The Boo Radleys


Boo Radley's Everything's Alright Forever The Boo Radleys' new album, Everything's Alright Forever is pop's difficult spectre. Not one song falls into pat sentimentality, pat anger, pat love or pat anything. Rather it mars the environment with its blunt presence, like ugly furniture. Only when you pay close attention does Everything's subtle charms appear.

Everything's Alright is simultaneously distant, with eerie guitars far off in the mix, and all too immediate. “Room at the Top” tumbles with boulders of white noise (you fear for lead singer's Sice's fragile voice). Mind you, this isn't My Bloody Valentine's type of noise, all tempered and tapered. This is the stuff you hear when you can't quite tune in your favorite radio station. Mountains of the stuff.

Little wonder the Boo Radleys unnerved their producer, Ed Buller. While making the album, the arguments were frequent, according to songwriter Martin Carr.

“A lot of producers are nervous about doing things differently, things that they think or other producers think are wrong. Which is pretty sad, really,” Carr says.

White noise is inseparable from the Radleys, though.

“It's something that's fascinated me since Jesus & The Mary Chain used it seven years ago. Not anyone can do it. When it's used wrongly, it sounds really dull. But some people can make it sound really fresh,” Carr says.

Not that noise is solely what the band is about. Arguably the best song on the album, “Spaniard,” sounds like a pop condensation of Miles Davis' Siesta album. A forlorn trumpet sings in the distance, only to be overtaken by thick, successive layers of sampled harmony.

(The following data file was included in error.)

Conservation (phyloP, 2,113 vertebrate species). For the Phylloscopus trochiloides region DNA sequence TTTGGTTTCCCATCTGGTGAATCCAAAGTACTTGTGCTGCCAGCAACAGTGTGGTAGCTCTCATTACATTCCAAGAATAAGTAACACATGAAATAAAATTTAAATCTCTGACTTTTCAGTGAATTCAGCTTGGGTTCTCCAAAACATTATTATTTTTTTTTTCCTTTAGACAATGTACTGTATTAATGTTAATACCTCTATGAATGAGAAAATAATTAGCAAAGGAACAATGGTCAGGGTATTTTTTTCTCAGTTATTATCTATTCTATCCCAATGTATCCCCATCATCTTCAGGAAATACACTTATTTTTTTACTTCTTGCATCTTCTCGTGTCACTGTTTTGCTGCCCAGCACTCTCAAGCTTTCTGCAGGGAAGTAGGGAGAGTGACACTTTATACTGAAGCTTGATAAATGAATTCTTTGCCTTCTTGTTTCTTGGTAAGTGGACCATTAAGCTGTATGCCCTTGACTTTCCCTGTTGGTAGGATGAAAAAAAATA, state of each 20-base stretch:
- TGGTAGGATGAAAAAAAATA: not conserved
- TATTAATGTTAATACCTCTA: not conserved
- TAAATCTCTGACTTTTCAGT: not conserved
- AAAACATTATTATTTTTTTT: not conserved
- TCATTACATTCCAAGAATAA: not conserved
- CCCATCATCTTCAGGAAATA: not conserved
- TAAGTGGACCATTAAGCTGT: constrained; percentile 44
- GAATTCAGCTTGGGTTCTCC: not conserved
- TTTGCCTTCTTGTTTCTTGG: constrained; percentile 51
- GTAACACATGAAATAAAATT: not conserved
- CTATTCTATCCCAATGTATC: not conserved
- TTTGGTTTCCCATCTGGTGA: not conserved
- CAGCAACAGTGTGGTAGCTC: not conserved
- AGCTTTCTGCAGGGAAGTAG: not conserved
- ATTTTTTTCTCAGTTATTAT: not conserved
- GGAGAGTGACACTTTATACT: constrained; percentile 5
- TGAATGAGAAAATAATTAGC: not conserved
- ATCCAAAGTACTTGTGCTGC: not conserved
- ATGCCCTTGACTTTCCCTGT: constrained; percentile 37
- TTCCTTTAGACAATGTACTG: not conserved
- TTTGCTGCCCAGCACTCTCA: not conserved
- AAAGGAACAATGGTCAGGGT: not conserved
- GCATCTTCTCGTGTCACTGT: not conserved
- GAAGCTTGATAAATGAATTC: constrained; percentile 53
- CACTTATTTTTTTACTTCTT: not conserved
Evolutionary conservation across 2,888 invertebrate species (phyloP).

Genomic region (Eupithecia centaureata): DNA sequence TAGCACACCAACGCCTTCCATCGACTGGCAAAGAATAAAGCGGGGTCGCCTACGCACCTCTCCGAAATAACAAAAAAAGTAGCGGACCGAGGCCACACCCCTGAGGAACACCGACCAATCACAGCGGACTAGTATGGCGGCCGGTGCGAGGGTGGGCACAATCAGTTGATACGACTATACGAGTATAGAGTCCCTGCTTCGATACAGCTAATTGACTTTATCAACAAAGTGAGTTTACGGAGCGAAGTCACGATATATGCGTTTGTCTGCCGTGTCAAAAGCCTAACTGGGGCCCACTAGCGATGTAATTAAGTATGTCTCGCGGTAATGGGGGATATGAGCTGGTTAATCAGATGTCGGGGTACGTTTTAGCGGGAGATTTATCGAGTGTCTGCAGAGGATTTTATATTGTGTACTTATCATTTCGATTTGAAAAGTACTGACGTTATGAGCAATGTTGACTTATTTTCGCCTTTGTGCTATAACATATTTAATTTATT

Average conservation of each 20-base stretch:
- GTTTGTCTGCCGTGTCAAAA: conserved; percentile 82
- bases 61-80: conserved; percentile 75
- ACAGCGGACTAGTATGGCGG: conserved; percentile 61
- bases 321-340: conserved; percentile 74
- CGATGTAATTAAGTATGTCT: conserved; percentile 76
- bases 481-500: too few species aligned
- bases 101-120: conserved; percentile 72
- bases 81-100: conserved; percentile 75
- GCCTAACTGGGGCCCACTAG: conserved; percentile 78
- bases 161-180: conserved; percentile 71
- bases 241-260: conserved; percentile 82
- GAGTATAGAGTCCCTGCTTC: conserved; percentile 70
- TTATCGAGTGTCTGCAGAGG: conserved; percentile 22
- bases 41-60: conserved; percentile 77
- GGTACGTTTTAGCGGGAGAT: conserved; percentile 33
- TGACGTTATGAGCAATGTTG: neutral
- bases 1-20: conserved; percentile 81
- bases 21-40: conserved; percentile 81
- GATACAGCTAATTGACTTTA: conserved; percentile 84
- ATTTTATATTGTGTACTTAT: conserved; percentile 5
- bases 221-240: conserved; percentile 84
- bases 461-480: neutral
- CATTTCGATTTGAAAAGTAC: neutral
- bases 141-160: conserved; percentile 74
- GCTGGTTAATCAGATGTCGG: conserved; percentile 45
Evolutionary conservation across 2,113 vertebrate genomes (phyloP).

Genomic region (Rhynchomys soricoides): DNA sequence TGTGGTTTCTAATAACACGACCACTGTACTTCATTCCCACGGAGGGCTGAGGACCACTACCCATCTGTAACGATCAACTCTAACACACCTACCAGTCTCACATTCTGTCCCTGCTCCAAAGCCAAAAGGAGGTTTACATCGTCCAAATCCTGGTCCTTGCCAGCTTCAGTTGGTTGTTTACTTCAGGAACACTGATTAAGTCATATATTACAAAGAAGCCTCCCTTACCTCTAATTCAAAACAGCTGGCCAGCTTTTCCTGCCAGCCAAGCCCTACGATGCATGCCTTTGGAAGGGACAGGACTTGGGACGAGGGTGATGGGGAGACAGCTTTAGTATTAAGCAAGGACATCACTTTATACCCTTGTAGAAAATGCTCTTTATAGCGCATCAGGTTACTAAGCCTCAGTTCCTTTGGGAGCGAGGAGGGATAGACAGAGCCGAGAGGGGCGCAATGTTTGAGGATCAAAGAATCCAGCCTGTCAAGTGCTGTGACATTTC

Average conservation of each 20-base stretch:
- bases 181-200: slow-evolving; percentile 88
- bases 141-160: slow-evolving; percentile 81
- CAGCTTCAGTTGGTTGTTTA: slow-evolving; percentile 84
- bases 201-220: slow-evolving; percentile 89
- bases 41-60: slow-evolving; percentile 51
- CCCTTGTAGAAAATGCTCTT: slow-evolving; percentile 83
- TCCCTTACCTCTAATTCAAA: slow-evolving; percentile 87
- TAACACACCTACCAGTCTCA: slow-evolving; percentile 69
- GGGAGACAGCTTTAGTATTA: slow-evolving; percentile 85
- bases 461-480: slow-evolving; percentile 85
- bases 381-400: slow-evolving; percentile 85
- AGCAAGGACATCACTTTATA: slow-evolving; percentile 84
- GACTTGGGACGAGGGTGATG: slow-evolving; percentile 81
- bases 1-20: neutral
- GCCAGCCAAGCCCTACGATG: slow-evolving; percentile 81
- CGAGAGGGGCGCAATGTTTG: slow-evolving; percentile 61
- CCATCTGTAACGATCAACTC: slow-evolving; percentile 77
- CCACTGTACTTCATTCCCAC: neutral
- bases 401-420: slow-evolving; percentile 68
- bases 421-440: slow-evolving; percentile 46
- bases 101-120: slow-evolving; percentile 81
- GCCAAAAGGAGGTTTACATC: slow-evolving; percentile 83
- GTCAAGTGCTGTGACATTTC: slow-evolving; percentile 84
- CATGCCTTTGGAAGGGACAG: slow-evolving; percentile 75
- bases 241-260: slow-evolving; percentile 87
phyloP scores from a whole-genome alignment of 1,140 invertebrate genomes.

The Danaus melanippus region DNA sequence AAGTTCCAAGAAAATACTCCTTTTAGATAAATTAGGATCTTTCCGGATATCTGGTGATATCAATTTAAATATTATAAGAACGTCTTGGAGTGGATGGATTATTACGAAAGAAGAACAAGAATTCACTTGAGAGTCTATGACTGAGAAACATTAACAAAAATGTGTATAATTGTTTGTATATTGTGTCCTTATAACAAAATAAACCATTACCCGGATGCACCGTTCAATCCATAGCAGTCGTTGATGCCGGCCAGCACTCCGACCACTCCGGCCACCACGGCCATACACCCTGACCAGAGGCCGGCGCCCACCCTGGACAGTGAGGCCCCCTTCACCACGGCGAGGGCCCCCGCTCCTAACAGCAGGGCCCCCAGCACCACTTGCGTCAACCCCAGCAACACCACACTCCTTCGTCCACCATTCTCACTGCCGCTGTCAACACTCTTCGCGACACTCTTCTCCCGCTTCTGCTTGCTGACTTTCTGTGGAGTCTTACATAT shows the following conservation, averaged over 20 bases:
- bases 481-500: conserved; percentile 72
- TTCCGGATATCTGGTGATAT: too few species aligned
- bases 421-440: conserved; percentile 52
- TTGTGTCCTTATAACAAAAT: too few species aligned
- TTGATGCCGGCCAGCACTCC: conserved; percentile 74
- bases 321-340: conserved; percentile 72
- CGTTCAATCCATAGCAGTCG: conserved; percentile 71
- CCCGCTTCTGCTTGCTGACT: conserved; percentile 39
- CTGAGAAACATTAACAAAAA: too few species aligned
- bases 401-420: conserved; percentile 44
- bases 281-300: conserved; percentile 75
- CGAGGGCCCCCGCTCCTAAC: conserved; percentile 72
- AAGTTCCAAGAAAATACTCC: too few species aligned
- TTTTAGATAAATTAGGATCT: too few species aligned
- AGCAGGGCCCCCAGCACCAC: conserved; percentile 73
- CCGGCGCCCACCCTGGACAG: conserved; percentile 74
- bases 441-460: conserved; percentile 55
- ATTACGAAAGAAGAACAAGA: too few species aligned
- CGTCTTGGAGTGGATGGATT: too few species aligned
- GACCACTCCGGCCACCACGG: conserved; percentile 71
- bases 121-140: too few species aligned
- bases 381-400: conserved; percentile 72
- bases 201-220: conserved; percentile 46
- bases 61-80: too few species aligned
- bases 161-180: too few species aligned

The Boo Radleys started young. The members grew up in run-down Liverpool.

“Me and Sice [Simon Rowbottom to his mum], we've known each other since we were 10. When we decided we were going to form a band, we just talked about it and practiced interviews for 10 years, and then we decided we would have to learn to play an instrument before we could do it.”

“So we did that, and we met Tim Brown, the bass player in school, but it wasn't until after school that we actually started doing anything,” Carr says.

At the time the Radleys were pulling together as a band, the British music scene was undergoing convolutions. New bands like My Bloody Valentine, A.R. Kane and the Cocteau Twins were redefining the use of voice, guitar and feedback in rock, producing oceanic washes of sound.

“When we started, we were a cross between Valentine and Dinosaur Jr.,” Carr says. In 1990, they released a mini-album Ichabod & I (Good luck snagging a copy—it's available only on the tiny British label Action). Soon after, they were signed by Rough Trade, a blessing that soon turned hindrance.

“They couldn't afford to pay for us to do an LP,” Carr states. Instead, the Radleys released a series of EPs in the U.K. Kaleidoscope (1990), Every Heaven (1991) and Boo-Up (1991) all recouped Rough Trade's investment and then some.

In the spring of 1991, the band was finally given the go-ahead for an album. They recorded Everything's Alright Forever. Unfortunately by then, according to Carr, the financially struggling Rough Trade “couldn't afford to put it out,” Carr says.

The band was stuck. While bands like Lush were making their name known in the U.S. with similar sounds, the Boo Radleys were rendered silent. Moreover, MBV and A.R. Kane's influence started to filter down to second-generation bands.

“It just got a bit silly. There's a million of them, none of them are any good: Slowdive, Ride—terrible bands,” Carr comments.

Only when Rough Trade went belly-up was the album picked up, by the Creation label. Now the band can stand alongside their contemporaries.

So when the Radleys tour the U.S. this fall, how will they answer the inevitable MBV comparisons?

“Kevin Shields [My Bloody Valentine's guitarist] is more concerned with getting far-out guitar sounds, whereas we don't really bother too much about that,” Carr says.

New Route magazine, September 1992